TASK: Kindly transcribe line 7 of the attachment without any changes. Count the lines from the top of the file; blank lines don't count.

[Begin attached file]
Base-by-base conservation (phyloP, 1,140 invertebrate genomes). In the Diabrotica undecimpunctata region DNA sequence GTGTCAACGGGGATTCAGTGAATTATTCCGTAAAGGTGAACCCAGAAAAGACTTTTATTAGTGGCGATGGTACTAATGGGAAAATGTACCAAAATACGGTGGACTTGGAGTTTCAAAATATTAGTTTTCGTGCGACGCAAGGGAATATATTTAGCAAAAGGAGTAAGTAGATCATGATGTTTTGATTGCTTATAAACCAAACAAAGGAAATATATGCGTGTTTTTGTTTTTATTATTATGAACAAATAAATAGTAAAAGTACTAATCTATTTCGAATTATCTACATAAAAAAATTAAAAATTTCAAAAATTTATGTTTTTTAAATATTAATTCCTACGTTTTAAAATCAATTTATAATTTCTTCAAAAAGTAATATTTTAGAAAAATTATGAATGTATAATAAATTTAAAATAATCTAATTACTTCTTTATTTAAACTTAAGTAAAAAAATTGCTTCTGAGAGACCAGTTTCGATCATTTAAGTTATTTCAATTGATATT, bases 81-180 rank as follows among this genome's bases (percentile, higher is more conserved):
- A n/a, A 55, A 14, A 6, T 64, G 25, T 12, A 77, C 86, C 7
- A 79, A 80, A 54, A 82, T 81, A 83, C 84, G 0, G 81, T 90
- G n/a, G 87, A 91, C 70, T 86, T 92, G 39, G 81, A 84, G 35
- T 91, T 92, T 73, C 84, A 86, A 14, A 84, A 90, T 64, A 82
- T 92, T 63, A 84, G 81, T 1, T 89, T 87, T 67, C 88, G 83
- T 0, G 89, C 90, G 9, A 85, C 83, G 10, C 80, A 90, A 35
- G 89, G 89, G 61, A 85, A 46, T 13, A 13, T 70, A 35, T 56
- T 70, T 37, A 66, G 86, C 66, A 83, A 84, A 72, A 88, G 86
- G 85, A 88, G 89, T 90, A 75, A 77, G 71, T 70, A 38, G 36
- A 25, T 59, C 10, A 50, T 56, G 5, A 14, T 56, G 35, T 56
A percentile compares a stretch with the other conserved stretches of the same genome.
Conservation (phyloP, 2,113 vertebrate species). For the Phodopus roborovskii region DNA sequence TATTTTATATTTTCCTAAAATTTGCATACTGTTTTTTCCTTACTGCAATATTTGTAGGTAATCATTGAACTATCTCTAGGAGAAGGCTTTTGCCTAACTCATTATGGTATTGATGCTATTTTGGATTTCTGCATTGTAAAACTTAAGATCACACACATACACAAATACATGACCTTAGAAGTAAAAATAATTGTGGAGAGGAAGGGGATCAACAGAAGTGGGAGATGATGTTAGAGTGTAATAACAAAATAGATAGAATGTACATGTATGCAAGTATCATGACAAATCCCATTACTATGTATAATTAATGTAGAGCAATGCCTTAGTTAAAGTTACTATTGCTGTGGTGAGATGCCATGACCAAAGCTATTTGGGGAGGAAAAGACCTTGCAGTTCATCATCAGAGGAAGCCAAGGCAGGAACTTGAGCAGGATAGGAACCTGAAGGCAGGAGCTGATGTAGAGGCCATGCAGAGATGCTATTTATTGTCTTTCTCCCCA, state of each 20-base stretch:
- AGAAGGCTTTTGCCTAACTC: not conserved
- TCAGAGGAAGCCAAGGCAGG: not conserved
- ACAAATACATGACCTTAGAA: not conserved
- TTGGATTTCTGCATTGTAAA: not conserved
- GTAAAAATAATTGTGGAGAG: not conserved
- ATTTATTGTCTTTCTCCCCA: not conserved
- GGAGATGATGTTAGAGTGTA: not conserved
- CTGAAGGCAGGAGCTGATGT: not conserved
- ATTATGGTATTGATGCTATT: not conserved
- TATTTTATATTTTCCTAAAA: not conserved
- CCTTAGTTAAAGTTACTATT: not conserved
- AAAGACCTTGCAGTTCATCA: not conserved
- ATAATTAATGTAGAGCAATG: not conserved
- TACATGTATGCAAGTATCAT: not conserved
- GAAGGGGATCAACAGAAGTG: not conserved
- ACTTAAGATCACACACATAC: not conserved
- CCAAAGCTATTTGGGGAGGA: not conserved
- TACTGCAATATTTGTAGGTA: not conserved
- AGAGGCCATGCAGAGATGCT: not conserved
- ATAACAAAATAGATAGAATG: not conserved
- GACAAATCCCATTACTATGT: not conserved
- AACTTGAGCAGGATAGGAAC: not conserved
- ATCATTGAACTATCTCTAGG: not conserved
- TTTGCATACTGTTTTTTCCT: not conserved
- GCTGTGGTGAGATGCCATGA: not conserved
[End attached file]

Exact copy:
- T 0, G 89, C 90, G 9, A 85, C 83, G 10, C 80, A 90, A 35